You might be overpaying for services that can be found for less money. Identify those, renegotiate or switch service providers. Insurance is a great place to start. Did you know you can actually attempt to renegotiate with your landlord? There might be six or seven areas in the expense side of your budget where you could save money. This simple exercise alone, could help you go from unprofitable to profitable.
Optimize Efficiencies On Your Team
This is going to take a little longer, but have bigger payoff. Your payroll and contractor expenses are going to be your biggest line items. It makes sense to start here if you’re trying to be more profitable. Look at all your people. Who is highly efficient? Who is working hard? Who is doing what? When you look closely, you might find two people in the same role, neither is working hard and neither is working efficiently. You might be able to have one amazing person in that role instead of two mediocre people. This type of insight is going to save you big money and have a major impact on profitability. I’m not even suggestion you fire someone, but perhaps move them to another area of the company that could use additional resources.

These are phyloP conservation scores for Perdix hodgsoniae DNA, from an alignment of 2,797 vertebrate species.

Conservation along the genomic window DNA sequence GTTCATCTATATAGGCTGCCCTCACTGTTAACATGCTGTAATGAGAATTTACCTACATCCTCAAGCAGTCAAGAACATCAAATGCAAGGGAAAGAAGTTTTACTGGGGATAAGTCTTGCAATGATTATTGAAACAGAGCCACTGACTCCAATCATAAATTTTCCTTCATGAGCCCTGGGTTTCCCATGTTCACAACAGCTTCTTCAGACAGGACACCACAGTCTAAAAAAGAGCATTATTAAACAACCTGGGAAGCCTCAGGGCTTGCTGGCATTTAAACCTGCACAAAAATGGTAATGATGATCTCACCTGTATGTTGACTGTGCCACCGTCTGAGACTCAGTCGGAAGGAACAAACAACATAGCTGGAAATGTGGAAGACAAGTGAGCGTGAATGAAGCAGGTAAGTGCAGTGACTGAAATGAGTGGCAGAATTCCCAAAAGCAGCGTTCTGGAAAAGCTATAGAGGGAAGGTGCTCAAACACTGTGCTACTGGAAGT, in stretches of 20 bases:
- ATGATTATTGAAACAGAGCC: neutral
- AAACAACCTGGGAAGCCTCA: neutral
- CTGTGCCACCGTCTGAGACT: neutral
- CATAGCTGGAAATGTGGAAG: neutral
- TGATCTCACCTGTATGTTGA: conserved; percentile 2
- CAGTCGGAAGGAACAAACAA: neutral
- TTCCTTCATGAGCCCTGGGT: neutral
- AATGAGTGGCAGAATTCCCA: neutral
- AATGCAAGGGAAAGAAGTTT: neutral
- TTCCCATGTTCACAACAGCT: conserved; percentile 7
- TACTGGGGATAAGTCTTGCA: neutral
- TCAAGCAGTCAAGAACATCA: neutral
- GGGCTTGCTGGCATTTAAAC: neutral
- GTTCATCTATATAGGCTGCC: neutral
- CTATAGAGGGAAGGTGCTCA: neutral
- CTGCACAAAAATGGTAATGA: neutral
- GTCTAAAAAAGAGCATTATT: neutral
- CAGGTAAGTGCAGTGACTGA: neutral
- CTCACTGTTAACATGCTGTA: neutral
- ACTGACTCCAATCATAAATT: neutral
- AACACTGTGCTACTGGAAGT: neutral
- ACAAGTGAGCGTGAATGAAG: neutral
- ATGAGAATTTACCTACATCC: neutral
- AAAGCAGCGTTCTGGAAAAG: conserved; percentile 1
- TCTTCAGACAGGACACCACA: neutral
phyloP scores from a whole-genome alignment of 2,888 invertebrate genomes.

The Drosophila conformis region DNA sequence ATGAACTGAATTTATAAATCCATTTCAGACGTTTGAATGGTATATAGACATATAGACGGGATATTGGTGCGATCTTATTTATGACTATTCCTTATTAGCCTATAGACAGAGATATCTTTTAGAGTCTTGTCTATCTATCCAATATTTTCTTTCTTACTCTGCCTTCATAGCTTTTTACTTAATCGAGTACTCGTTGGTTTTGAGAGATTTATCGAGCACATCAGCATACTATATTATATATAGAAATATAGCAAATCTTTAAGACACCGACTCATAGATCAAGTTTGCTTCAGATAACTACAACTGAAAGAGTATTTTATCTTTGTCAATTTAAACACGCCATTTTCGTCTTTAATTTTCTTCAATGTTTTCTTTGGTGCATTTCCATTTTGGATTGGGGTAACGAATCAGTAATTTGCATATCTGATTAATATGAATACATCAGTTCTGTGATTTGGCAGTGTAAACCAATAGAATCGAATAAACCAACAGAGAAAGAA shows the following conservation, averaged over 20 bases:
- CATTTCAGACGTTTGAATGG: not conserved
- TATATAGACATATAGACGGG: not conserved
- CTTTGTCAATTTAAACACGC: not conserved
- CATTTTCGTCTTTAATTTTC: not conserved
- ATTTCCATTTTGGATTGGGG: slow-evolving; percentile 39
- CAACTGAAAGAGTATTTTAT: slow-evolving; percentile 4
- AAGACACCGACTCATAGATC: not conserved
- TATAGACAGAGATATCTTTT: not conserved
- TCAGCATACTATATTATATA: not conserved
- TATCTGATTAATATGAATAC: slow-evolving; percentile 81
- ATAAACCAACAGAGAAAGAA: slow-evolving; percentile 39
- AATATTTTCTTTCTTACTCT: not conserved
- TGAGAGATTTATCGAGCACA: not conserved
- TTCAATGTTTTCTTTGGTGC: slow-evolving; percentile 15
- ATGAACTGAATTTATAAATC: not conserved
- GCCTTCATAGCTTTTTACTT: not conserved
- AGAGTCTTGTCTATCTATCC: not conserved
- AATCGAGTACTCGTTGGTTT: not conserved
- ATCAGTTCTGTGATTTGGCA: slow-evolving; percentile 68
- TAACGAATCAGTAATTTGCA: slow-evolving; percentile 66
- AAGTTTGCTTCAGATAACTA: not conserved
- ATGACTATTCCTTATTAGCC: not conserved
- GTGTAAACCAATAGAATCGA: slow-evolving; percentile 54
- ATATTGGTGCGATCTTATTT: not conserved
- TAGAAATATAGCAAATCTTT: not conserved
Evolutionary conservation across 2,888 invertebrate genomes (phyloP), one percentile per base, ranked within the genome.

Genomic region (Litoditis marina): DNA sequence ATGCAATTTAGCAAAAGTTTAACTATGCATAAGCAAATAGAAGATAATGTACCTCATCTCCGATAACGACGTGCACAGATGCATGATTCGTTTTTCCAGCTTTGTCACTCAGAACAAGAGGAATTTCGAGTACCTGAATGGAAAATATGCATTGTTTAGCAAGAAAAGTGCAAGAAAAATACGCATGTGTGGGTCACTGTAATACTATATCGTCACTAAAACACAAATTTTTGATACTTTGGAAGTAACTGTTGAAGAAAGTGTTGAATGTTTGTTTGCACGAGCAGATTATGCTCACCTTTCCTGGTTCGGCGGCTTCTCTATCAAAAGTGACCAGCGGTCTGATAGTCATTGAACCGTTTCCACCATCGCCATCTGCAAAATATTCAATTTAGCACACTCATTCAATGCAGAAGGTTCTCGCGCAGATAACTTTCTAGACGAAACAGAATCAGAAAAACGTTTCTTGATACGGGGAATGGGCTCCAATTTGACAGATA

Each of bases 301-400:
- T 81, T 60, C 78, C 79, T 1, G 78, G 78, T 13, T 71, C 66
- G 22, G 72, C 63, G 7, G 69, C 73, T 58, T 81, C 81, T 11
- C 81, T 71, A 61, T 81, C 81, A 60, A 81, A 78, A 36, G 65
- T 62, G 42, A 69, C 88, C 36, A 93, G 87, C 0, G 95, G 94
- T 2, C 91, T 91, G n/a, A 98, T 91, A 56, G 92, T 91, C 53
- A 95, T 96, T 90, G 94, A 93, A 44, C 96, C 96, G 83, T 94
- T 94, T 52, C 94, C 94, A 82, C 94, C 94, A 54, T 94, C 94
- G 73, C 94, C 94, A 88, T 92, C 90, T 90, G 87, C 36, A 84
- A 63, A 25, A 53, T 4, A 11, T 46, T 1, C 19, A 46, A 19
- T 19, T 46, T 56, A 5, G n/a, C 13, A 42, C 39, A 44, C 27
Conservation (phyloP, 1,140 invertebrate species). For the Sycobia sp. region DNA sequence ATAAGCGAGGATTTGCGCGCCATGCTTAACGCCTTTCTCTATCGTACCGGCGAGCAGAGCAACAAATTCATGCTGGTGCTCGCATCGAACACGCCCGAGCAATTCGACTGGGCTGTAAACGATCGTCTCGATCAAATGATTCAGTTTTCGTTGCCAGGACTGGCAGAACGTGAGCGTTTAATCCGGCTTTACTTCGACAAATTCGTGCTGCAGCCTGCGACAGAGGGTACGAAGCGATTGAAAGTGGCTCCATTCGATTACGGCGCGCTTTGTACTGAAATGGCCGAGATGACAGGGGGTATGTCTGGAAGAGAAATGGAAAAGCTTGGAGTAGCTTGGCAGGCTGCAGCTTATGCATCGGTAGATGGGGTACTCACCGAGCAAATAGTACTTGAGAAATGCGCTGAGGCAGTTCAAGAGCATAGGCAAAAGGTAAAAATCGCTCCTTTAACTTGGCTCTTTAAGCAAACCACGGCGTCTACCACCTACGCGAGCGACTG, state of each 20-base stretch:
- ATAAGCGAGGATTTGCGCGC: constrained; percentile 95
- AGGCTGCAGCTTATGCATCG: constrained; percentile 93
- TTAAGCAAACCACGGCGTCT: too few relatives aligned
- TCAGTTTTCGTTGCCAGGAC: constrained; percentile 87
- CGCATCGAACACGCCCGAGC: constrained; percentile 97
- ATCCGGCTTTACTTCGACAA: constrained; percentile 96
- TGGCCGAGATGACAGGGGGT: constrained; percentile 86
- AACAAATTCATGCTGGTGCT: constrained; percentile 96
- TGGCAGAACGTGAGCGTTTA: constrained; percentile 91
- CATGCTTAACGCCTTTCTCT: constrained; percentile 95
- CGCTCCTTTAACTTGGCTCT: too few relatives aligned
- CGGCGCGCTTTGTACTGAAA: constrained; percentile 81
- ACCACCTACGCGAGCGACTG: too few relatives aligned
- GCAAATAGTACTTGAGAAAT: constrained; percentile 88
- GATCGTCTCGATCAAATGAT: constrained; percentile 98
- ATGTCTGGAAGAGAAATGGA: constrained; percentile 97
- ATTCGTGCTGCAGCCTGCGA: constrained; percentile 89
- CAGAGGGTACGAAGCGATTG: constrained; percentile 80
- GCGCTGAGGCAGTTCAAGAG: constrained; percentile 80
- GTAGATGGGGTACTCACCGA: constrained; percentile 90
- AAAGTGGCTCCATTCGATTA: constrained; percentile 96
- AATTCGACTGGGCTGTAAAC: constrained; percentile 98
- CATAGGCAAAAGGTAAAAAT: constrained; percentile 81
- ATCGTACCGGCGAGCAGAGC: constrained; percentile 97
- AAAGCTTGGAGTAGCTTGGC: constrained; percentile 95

Manage The Business To Your Budget
One of the biggest improvements toward sustaining profitability is managing to your budget. Once you get a budget set up, you have to use it -- like a tool, to keep you on track. Want to hire a new graphic designer? Is it in the budget? Yes, great! No, sorry, I’d wait. Want to start offering more benefits or lunch on Friday for your crew? Is it in the budget?
The "is it in the budget" question is more about—do we have the revenue to support this additional expense? The conversation and the control is critical. If you’ve planned for it and if you can afford it—then the budget lets you know. It takes some of the emotion out of the equation and makes it easier to sustain profitability.
Work With An Expert